Last week it was announced that Kevin Durant and Rich Kleiman’s 35 Ventures purchased an expansion Major League Pickleball (MLP) team. LeBron James, Tom Brady, Drew Brees, Marc Lasry and Gary Vaynerchuk are among the league’s other high profile club owners.
A large—and growing—participation base makes the sport attractive to investors from a macro level. MLP founder Steve Kuhn is looking to have 40 million people playing the game by 2030. For perspective, tennis and golf each have roughly 20 million active players.
But MLP is just one of three professional Pickleball leagues. So, it’s logical to wonder why the high profile investors referenced have gravitated towards it over the Professional Pickleball Association and the Association of Pickleball Professionals.
Good Alpha Industries co-founder and Mad Drops co-owner Zubin Mehta explained that MLP’s diversified business model, which combines a top-down professional league approach with a bottom-up amateur-ratings software strategy, serves as a hedge on an otherwise risky challenger league investment. Dynamic Universal Pickleball Rating, or DUPR, is a SAAS platform that provides amateur player ratings. Those ratings enable players to participate in competitive tournaments or compete against equally skilled players who are only in it for fun.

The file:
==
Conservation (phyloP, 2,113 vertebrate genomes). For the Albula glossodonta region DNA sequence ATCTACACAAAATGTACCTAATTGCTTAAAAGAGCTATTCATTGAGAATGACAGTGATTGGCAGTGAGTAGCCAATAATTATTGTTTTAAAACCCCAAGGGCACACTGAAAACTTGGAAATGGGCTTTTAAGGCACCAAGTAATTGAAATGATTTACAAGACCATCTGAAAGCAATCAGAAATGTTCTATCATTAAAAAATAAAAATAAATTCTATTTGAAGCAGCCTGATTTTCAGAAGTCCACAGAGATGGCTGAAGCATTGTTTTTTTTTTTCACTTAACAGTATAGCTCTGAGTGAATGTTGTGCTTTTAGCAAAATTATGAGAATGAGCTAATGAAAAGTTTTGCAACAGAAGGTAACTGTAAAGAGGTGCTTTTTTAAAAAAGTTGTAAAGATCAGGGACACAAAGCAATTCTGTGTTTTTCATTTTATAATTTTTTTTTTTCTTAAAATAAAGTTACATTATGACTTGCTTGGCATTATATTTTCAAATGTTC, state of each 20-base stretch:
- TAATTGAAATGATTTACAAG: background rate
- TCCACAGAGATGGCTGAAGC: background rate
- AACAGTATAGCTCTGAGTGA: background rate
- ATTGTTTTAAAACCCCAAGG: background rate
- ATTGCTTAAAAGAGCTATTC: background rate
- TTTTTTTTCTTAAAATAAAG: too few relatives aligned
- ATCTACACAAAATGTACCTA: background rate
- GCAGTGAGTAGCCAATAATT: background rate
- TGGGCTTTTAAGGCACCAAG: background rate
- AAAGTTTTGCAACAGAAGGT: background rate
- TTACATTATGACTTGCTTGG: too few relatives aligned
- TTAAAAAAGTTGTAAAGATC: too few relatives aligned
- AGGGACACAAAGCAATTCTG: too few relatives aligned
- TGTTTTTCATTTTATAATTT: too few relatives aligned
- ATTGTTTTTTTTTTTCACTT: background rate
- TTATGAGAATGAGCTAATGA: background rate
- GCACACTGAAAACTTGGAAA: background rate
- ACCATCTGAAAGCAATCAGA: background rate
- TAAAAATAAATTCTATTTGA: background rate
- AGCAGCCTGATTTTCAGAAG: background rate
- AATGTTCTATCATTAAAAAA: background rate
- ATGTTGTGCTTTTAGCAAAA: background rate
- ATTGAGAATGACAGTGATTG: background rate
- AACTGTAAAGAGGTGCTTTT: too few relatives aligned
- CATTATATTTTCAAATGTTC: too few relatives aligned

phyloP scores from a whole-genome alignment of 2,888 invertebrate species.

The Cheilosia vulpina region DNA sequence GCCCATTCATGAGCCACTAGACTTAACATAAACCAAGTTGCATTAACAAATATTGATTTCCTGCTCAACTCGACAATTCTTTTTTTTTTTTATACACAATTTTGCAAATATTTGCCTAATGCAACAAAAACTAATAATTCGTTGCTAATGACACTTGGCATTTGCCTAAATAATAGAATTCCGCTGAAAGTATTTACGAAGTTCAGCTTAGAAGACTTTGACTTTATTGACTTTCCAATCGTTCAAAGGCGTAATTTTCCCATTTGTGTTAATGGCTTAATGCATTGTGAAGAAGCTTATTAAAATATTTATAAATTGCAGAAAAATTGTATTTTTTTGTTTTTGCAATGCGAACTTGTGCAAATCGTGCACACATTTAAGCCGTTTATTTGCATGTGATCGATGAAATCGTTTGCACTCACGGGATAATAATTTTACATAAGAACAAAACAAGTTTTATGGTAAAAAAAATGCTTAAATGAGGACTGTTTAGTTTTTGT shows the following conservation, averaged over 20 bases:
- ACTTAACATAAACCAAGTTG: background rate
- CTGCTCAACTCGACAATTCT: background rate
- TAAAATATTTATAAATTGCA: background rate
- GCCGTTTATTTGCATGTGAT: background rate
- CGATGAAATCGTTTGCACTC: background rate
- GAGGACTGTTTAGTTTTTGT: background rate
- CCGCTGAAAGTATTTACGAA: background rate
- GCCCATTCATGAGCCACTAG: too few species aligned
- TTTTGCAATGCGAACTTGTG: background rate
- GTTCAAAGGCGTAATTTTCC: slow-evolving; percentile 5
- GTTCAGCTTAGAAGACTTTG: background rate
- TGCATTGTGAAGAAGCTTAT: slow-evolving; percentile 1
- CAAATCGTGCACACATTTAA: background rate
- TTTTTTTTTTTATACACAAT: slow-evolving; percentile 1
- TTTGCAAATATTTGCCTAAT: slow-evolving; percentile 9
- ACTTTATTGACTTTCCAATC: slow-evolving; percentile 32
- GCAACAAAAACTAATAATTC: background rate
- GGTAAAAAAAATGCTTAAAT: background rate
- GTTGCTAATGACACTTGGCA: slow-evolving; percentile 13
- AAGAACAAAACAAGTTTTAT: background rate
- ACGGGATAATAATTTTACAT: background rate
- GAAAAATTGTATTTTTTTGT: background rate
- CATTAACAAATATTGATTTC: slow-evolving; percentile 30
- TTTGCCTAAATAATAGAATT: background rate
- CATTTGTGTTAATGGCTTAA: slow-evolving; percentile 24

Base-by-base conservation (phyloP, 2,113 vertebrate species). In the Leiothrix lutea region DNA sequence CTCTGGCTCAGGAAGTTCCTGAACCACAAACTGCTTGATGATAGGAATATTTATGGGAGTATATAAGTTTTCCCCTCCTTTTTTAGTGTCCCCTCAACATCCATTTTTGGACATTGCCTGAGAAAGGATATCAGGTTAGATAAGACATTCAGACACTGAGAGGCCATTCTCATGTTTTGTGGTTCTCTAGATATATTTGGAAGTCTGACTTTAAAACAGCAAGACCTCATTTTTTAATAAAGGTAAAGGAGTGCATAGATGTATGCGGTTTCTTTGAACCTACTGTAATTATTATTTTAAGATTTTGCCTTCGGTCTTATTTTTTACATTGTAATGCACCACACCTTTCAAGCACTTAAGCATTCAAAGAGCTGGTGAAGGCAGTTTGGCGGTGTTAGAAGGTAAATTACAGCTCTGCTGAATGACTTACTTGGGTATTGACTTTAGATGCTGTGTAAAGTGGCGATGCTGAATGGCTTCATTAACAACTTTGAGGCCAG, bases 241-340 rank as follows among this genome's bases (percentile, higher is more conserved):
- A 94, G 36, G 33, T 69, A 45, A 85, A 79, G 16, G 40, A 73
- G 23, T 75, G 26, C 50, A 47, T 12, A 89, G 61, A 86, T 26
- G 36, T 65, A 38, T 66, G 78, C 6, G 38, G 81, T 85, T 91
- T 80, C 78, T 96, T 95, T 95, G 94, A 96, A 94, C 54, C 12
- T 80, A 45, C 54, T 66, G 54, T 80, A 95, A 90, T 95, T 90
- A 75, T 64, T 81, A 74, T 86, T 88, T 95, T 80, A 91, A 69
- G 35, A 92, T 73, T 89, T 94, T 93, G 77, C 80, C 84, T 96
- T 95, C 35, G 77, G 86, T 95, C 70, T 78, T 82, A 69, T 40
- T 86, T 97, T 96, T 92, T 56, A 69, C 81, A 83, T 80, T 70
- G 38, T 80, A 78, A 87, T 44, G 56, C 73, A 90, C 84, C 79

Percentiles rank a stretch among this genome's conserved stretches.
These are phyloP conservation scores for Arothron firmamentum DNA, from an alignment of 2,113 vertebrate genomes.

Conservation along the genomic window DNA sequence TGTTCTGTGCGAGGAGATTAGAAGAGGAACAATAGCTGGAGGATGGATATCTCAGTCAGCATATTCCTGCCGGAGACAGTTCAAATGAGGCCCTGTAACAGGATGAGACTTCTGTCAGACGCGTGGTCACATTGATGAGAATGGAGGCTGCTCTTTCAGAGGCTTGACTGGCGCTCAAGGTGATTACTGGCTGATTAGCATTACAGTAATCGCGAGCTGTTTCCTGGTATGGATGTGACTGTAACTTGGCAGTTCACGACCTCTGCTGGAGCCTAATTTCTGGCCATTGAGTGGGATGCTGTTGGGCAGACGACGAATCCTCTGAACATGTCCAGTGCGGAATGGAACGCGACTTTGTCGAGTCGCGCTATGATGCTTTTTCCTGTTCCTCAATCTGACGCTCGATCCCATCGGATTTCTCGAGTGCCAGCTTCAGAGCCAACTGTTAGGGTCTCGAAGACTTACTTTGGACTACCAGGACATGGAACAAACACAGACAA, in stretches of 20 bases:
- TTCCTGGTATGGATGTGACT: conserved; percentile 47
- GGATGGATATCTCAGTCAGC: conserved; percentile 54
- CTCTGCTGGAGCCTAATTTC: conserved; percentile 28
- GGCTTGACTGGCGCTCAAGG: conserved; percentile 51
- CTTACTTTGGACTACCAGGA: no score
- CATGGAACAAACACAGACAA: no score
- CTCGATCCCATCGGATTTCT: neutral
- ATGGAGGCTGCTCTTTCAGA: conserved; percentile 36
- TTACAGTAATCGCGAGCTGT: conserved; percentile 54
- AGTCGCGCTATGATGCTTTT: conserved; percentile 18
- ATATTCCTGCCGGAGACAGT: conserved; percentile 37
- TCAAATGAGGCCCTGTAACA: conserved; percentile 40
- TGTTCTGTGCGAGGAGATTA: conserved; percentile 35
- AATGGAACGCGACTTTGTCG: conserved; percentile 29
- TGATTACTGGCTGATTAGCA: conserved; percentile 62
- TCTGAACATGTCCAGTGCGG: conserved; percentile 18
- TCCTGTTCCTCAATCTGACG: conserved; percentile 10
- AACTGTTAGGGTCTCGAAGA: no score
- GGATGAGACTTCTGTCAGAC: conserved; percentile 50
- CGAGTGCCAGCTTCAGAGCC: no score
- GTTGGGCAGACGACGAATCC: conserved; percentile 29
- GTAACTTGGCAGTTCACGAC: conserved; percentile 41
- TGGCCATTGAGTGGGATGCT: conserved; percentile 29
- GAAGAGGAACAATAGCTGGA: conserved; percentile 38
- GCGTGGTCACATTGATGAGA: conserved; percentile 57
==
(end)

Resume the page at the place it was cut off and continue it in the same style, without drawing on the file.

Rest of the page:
“DUPR gives us a play into the grassroots growth of the game which complements our league strategy and can be a very large business on its own,” Mehta said.
JWS’ Take: Major League Pickleball initially sold eight clubs in 2021. Good Alpha and Brees were part of a second wave of investors that bought into the league in early 2022. “There was an extraordinary amount of interest in the four teams” preparing to start in 2023, Mehta said. “More interest than there were teams by an order of magnitude.” The four expansion clubs each sold for seven figures and included separate investment groups with James, Brady and now Durant.